by Teresa Hansen, editor in chief
Because most smart meters collect customer usage data every 15 minutes, the electric utilities deploying them have much information revealing how customers use electricity. When it comes to using this data, utilities have only good intentions. Customers, however, aren’t so sure, and many worry why utilities even have the data and whether third parties will obtain it.
Electricity providers plan to use smart metering data to develop programs that give consumers more control over how and when they use electricity, saving electricity and money.
Smart metering data also will reveal to utilities when a customer gets up in the morning, when he goes to bed, when he does laundry, when he showers and just about everything else that goes on behind closed doors. Most utilities don’t plan to mine the data to this extent right away, but many experts have said that this information will allow utilities, as well as third parties, to develop smart grid applications that can’t be imagined today.
Utilities also are concerned. Many questions must be answered: Who will secure the data? Who will own it? Who will have access? Should customers retain control of it? Must customers give utilities permission to share it, or can data be shared without permission? Will customers trust utilities with energy usage data and participate in smart grid programs? How much data should be collected?
A panel of utility executives addressed smart meter data privacy concerns Sept. 20 and 21 during the Homeland Security for Networked Industries conference in Washington, D.C. Florida Power & Light Co. (FPL) treats data collected from its more than 500,000 smart meters as it treats all other customer data, including credit card and Social Security numbers, said Joel Garmon, the utility’s information security director. What concerns him, Garmon said, is how to treat the data in relation to third parties that want to play in the space. At FPL, customers own the data and the utility is the custodian of it, he said. FPL will share customer data with third parties only if a customer asks FPL to do so, Garmon said.
Xcel Energy Vice President and Chief Information Officer David Harkness also spoke on the panel. Xcel is letting the state public utility commissions (PUCs) fight it out and will follow their decisions, Harkness said.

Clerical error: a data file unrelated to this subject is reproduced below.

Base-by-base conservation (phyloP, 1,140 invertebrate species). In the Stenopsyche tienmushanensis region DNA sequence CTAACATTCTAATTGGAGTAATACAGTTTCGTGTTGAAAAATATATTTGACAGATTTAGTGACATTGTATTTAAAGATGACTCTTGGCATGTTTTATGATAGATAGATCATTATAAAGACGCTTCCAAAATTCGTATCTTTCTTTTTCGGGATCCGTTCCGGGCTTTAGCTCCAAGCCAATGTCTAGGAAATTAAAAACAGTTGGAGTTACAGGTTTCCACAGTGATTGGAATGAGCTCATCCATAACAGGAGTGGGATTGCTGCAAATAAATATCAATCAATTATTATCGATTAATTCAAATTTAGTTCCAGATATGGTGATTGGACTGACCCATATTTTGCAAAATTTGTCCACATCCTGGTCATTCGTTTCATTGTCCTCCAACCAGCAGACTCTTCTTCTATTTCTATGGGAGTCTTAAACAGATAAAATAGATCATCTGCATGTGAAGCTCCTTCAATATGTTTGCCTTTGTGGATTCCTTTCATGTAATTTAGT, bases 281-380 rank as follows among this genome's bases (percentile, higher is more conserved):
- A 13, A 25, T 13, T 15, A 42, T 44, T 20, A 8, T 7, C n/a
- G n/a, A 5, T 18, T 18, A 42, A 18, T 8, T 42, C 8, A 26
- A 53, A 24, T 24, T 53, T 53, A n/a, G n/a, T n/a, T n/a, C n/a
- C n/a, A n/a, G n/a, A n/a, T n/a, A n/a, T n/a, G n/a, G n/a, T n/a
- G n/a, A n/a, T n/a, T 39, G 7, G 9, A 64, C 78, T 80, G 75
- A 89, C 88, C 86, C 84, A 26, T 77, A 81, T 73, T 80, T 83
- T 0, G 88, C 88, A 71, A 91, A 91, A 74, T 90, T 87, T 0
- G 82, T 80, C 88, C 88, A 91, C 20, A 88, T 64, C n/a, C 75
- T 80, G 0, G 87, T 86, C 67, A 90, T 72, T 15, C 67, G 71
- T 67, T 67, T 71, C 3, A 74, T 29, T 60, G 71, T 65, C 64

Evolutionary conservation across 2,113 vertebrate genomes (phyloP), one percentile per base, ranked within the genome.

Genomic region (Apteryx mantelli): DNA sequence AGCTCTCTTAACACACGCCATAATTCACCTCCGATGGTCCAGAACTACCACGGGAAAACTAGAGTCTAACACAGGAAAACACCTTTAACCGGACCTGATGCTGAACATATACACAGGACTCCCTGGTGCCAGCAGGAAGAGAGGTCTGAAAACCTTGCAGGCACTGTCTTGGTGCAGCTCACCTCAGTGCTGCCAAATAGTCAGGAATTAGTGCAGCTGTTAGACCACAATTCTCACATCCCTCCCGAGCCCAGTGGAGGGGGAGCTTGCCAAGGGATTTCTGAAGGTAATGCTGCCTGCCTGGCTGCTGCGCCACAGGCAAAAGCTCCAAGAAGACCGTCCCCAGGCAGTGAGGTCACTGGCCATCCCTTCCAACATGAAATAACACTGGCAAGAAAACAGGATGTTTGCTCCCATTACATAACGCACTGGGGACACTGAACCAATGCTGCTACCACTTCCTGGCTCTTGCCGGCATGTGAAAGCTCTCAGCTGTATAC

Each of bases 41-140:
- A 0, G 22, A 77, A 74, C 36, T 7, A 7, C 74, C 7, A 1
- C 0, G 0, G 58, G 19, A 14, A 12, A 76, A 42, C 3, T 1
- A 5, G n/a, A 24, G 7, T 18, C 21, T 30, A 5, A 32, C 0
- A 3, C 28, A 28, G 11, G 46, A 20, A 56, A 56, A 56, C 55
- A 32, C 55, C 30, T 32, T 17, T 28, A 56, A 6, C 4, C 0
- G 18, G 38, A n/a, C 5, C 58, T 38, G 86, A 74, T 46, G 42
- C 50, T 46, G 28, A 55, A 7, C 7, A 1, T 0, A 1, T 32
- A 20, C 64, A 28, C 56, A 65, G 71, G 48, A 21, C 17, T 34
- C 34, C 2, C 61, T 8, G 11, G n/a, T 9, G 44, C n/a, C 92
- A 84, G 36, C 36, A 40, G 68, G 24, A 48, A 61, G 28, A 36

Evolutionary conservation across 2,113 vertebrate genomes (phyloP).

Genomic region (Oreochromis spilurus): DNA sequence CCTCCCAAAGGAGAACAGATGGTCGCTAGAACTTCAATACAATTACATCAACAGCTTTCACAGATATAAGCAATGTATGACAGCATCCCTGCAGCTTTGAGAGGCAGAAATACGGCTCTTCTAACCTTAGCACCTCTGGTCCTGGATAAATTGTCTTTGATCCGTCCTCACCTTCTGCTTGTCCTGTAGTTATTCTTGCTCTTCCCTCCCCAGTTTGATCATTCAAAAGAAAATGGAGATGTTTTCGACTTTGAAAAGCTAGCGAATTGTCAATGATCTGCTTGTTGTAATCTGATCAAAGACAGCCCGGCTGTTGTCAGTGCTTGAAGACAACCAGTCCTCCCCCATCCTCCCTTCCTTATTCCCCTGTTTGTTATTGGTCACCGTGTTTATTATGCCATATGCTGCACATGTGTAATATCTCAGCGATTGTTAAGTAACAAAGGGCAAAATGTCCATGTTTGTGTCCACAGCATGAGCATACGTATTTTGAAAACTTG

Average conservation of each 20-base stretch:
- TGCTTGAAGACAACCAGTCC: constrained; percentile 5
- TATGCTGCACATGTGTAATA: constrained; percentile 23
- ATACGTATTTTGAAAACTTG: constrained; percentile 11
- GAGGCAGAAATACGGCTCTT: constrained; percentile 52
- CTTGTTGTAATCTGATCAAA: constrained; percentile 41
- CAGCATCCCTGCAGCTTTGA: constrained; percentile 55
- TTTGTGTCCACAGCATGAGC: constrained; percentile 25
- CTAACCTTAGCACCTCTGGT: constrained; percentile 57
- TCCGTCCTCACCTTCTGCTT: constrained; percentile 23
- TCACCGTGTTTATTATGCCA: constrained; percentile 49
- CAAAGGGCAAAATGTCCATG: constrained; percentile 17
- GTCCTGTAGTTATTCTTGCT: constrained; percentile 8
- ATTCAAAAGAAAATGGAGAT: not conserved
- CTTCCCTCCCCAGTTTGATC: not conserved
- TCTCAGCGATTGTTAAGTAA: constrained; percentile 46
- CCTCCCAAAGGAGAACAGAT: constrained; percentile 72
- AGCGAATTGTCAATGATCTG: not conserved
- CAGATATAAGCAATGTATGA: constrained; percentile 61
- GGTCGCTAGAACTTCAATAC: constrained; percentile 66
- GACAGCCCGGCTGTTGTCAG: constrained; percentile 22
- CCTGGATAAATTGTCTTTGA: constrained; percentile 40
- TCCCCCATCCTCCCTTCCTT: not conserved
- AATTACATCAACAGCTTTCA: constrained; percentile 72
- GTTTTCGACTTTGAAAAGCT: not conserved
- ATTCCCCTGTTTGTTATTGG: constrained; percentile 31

Robert Shein, a security architect in the enterprise services and energy practices division of Hewlett-Packard, addressed data privacy Jan. 31 during the Electric Light & Power Executive Conference in San Diego.
“As utilities collect more and more data, they are trying to determine what data needs to be protected and then how to protect it,” Shein said. “Utilities want to make sure they understand what data is going to be personal information and what data should concern them.”
Most state PUCs have not ruled on protecting customer smart meter data.
Some time, however, they must establish guidelines and regulations that identify personally identifiable (PI) information and how utilities should protect it, Shein said.
“The problem is PUCs don’t have any better idea than anyone else about PI,” Shein said. “In fact, they probably have less idea than utilities. Utilities have the advantage because they have an earlier indication of what data they have to contend with and what vendor analytic tools are available to help them do so.”
Everyone has a hand in protecting privacy, Shein said.
In addition to not knowing exactly what will be considered privacy data, a second problem exits: Data not initially considered privacy data inevitably will become privacy data. This phenomenon is called privacy drift. Shein explains privacy drift like this: As the nature of data collected becomes larger and more multifaceted, it can change from just a large set of numbers to PI information. Such data almost never is stored in a privacy-protected architecture to begin with. Not everything can be treated as personal information, he said.